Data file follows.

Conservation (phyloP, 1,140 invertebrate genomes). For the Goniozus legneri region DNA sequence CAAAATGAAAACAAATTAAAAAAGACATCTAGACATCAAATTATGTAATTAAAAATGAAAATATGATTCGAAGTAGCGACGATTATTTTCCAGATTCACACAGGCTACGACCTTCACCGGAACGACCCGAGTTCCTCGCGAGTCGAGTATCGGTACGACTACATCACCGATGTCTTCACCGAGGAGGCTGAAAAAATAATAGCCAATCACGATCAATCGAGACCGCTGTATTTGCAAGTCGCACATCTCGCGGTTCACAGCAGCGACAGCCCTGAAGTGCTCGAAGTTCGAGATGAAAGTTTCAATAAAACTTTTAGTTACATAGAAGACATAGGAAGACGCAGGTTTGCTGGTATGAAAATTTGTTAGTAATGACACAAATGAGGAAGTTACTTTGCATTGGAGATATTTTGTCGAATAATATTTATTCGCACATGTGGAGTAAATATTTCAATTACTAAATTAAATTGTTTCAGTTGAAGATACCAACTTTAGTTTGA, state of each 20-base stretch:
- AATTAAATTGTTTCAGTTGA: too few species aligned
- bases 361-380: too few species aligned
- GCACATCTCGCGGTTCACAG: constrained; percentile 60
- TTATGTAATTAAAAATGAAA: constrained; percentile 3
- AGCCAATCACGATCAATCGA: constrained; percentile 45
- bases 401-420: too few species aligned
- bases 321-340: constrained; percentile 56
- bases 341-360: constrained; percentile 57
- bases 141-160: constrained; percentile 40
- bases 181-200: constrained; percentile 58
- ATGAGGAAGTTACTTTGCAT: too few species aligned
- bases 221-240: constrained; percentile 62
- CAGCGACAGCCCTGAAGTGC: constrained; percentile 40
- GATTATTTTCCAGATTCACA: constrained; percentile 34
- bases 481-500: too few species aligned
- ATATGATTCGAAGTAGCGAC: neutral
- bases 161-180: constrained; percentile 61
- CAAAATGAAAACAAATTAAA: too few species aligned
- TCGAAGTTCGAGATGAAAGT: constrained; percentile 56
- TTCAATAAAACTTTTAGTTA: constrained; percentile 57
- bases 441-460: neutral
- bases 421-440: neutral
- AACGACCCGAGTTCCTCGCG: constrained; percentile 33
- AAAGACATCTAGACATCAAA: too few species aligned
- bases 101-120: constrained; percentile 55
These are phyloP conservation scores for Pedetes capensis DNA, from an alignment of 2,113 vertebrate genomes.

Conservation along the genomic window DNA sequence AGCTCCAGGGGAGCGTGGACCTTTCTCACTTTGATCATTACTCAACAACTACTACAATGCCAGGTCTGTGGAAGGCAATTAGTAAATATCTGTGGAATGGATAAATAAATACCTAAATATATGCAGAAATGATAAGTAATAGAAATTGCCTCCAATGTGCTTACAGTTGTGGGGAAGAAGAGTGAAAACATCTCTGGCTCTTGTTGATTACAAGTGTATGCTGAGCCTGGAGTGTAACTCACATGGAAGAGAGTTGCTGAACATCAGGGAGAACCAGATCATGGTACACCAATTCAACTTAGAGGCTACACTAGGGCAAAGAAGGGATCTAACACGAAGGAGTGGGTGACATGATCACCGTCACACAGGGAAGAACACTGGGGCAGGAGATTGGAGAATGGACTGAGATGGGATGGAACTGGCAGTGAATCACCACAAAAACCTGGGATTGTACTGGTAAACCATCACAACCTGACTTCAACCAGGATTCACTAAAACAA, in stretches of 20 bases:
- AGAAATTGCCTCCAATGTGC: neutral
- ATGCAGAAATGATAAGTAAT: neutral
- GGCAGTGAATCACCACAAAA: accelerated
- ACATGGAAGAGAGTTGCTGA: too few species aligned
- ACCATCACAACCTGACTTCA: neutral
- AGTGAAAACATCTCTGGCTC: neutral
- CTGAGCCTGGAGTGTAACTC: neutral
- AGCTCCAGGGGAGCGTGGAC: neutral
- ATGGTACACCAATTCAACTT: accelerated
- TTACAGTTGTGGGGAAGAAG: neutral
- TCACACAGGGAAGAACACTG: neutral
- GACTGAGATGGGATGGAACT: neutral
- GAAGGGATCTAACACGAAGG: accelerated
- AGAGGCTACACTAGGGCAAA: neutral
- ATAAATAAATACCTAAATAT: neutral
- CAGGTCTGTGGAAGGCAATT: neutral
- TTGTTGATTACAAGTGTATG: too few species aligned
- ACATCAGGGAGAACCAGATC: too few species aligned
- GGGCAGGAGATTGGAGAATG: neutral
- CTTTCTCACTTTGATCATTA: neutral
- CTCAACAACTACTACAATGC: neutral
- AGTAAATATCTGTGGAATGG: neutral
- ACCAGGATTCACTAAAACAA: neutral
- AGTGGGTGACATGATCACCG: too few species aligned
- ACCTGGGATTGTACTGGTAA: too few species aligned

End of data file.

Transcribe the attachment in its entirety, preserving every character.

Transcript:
Conservation (phyloP, 1,140 invertebrate genomes). For the Goniozus legneri region DNA sequence CAAAATGAAAACAAATTAAAAAAGACATCTAGACATCAAATTATGTAATTAAAAATGAAAATATGATTCGAAGTAGCGACGATTATTTTCCAGATTCACACAGGCTACGACCTTCACCGGAACGACCCGAGTTCCTCGCGAGTCGAGTATCGGTACGACTACATCACCGATGTCTTCACCGAGGAGGCTGAAAAAATAATAGCCAATCACGATCAATCGAGACCGCTGTATTTGCAAGTCGCACATCTCGCGGTTCACAGCAGCGACAGCCCTGAAGTGCTCGAAGTTCGAGATGAAAGTTTCAATAAAACTTTTAGTTACATAGAAGACATAGGAAGACGCAGGTTTGCTGGTATGAAAATTTGTTAGTAATGACACAAATGAGGAAGTTACTTTGCATTGGAGATATTTTGTCGAATAATATTTATTCGCACATGTGGAGTAAATATTTCAATTACTAAATTAAATTGTTTCAGTTGAAGATACCAACTTTAGTTTGA, state of each 20-base stretch:
- AATTAAATTGTTTCAGTTGA: too few species aligned
- bases 361-380: too few species aligned
- GCACATCTCGCGGTTCACAG: constrained; percentile 60
- TTATGTAATTAAAAATGAAA: constrained; percentile 3
- AGCCAATCACGATCAATCGA: constrained; percentile 45
- bases 401-420: too few species aligned
- bases 321-340: constrained; percentile 56
- bases 341-360: constrained; percentile 57
- bases 141-160: constrained; percentile 40
- bases 181-200: constrained; percentile 58
- ATGAGGAAGTTACTTTGCAT: too few species aligned
- bases 221-240: constrained; percentile 62
- CAGCGACAGCCCTGAAGTGC: constrained; percentile 40
- GATTATTTTCCAGATTCACA: constrained; percentile 34
- bases 481-500: too few species aligned
- ATATGATTCGAAGTAGCGAC: neutral
- bases 161-180: constrained; percentile 61
- CAAAATGAAAACAAATTAAA: too few species aligned
- TCGAAGTTCGAGATGAAAGT: constrained; percentile 56
- TTCAATAAAACTTTTAGTTA: constrained; percentile 57
- bases 441-460: neutral
- bases 421-440: neutral
- AACGACCCGAGTTCCTCGCG: constrained; percentile 33
- AAAGACATCTAGACATCAAA: too few species aligned
- bases 101-120: constrained; percentile 55
These are phyloP conservation scores for Pedetes capensis DNA, from an alignment of 2,113 vertebrate genomes.

Conservation along the genomic window DNA sequence AGCTCCAGGGGAGCGTGGACCTTTCTCACTTTGATCATTACTCAACAACTACTACAATGCCAGGTCTGTGGAAGGCAATTAGTAAATATCTGTGGAATGGATAAATAAATACCTAAATATATGCAGAAATGATAAGTAATAGAAATTGCCTCCAATGTGCTTACAGTTGTGGGGAAGAAGAGTGAAAACATCTCTGGCTCTTGTTGATTACAAGTGTATGCTGAGCCTGGAGTGTAACTCACATGGAAGAGAGTTGCTGAACATCAGGGAGAACCAGATCATGGTACACCAATTCAACTTAGAGGCTACACTAGGGCAAAGAAGGGATCTAACACGAAGGAGTGGGTGACATGATCACCGTCACACAGGGAAGAACACTGGGGCAGGAGATTGGAGAATGGACTGAGATGGGATGGAACTGGCAGTGAATCACCACAAAAACCTGGGATTGTACTGGTAAACCATCACAACCTGACTTCAACCAGGATTCACTAAAACAA, in stretches of 20 bases:
- AGAAATTGCCTCCAATGTGC: neutral
- ATGCAGAAATGATAAGTAAT: neutral
- GGCAGTGAATCACCACAAAA: accelerated
- ACATGGAAGAGAGTTGCTGA: too few species aligned
- ACCATCACAACCTGACTTCA: neutral
- AGTGAAAACATCTCTGGCTC: neutral
- CTGAGCCTGGAGTGTAACTC: neutral
- AGCTCCAGGGGAGCGTGGAC: neutral
- ATGGTACACCAATTCAACTT: accelerated
- TTACAGTTGTGGGGAAGAAG: neutral
- TCACACAGGGAAGAACACTG: neutral
- GACTGAGATGGGATGGAACT: neutral
- GAAGGGATCTAACACGAAGG: accelerated
- AGAGGCTACACTAGGGCAAA: neutral
- ATAAATAAATACCTAAATAT: neutral
- CAGGTCTGTGGAAGGCAATT: neutral
- TTGTTGATTACAAGTGTATG: too few species aligned
- ACATCAGGGAGAACCAGATC: too few species aligned
- GGGCAGGAGATTGGAGAATG: neutral
- CTTTCTCACTTTGATCATTA: neutral
- CTCAACAACTACTACAATGC: neutral
- AGTAAATATCTGTGGAATGG: neutral
- ACCAGGATTCACTAAAACAA: neutral
- AGTGGGTGACATGATCACCG: too few species aligned
- ACCTGGGATTGTACTGGTAA: too few species aligned